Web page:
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Neil Gaiman Week: Stardust (The Book)

Stardust – Being a Romance Within the Realms of Faerie

by Neil Gaiman and Charles Vess

I remember when I first got this book – I was exchanging some comic books for new material, including Stardust. I hadn’t read it before, but I knew that Gaiman had written it and Vess had illustrated it – what else did I need to know? However, I was surprised to find out that it was an illustrated novel – I thought it was a comic book. D’oh!

The novel is as described exactly in the subtitle – a love story in Faerie. In the village of Wall, some time in the past, Dunstan Thorn crosses the gap in the wall that leads to Faerie, where he meets a woman entrapped by a witch, and they make love. Nine months later, a baby boy called Tristran is left at Dunstan’s doorstep. Eighteen years later, he foolishly promises to retrieve the fallen star that fell to Earth on the other side of the wall for the young lady he loves. Meanwhile, the king of Stormhold is dying and throws his silver chained-pendant with topaz out of the castle and tells his remaining sons whoever finds it will be the next king. Tristran finds the fallen star – a beautiful woman called Yvainne – and begins the journey of taking her back as a gift for his love. Of course, things don’t quite go to plan …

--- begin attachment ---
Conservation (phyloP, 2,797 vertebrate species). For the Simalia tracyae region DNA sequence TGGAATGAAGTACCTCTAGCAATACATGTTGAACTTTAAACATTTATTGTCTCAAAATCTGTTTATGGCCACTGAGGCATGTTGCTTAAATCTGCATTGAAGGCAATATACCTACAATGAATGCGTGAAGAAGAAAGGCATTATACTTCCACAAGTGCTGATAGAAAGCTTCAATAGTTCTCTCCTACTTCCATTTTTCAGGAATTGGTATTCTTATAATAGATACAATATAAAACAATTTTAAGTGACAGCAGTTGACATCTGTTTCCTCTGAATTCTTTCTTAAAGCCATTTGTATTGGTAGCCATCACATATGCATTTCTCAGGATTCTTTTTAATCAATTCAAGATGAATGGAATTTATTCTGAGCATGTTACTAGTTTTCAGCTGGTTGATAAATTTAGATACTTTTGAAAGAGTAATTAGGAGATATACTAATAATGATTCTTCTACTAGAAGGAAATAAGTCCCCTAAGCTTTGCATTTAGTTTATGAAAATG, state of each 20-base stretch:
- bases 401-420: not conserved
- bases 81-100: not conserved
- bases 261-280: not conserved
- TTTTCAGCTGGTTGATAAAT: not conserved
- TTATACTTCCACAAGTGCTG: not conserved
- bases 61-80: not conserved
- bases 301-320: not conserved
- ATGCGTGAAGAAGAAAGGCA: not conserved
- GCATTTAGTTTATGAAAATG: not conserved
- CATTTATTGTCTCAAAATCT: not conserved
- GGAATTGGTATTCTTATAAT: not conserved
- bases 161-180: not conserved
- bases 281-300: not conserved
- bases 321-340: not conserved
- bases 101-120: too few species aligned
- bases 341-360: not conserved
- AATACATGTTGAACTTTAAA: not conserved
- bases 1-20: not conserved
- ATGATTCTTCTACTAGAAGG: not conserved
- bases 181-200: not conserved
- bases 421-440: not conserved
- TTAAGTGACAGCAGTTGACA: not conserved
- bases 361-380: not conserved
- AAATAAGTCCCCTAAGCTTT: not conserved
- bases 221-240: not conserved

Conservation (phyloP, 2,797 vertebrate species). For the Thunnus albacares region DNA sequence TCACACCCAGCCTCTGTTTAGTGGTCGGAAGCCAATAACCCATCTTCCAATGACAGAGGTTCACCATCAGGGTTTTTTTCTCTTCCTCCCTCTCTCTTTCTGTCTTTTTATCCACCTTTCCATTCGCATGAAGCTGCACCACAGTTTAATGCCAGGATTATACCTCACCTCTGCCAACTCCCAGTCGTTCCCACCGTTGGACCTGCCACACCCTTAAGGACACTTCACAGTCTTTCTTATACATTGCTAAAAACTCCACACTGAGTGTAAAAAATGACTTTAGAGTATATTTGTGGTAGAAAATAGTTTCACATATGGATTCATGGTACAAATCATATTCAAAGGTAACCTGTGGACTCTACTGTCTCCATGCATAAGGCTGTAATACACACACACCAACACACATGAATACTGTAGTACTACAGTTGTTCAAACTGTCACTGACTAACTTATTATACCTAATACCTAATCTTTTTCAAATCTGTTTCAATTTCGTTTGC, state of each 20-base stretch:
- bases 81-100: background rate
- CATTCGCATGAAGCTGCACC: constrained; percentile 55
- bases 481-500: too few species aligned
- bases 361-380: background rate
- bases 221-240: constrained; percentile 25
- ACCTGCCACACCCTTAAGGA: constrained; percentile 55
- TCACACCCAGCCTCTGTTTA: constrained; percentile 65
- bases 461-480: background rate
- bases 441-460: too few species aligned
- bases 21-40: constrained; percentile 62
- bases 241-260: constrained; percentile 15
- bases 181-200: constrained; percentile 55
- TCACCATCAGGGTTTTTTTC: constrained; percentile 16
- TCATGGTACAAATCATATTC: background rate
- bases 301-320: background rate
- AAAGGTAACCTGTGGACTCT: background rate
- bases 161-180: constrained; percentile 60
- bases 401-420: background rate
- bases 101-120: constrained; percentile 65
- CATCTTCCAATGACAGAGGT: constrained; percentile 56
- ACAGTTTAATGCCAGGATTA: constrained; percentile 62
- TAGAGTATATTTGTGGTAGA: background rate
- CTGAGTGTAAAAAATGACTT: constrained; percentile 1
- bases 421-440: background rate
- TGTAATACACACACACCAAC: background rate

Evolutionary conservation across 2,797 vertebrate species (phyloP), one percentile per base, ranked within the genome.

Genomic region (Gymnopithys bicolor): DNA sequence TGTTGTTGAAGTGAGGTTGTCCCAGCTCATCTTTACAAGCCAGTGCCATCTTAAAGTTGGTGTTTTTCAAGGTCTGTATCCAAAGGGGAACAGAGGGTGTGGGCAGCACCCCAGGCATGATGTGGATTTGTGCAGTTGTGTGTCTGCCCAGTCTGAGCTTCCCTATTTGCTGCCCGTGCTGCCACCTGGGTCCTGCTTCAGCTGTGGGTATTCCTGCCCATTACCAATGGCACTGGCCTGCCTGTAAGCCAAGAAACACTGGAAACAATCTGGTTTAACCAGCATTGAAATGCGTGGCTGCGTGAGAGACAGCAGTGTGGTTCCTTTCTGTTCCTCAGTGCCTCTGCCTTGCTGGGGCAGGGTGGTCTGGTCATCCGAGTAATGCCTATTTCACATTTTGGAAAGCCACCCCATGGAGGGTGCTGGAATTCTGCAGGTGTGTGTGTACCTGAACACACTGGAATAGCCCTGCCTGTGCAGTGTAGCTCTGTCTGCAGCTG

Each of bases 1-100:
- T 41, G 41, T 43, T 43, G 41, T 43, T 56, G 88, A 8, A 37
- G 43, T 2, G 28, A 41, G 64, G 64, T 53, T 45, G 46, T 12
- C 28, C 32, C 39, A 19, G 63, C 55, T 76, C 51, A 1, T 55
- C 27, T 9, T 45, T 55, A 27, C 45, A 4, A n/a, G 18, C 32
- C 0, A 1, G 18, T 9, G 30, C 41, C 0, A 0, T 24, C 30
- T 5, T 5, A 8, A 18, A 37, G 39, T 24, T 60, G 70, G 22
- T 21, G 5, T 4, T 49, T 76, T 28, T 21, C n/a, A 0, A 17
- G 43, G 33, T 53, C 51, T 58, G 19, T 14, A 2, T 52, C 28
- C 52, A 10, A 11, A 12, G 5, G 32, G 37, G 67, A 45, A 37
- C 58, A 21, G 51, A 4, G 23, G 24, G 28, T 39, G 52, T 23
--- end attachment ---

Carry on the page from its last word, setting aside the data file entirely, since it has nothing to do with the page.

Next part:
Gaiman writes the story in a slightly old-fashioned style, but maintaining his distinctive voice, with its lightness of touch, clarity of storytelling, elegant choice of phrase, clean dialogue and impish sense of humour. The story starts slowly, as he sets the scene of the normality of village life in Wall – this is necessary to highlight the world of Faerie in which the bulk of the story takes place – but it makes you wish that he would get on with it. When he does write about the magical world, the story just floats on air, alive and organic, as if it is an old story told many times before.

Of course, if you are going to have a story set in Faerie, the only choice of artist is Charles Vess. Whenever I read stories set in magical realms, it is Vess’ art that I see in my mind’s eye. The ethereal, otherworldiness he brings to his depictions of witches and stars and magic are just so perfect, with the elongated human shapes and the exquisite detail. The combination of words and art is quite charming, and I don’t mind the fact that I originally thought this was a comic book. Stardust is quite the most charming fairy tale, with a poetically appropriate ending and a thoroughly believable romance. Thoroughly deserving of turning into a film …

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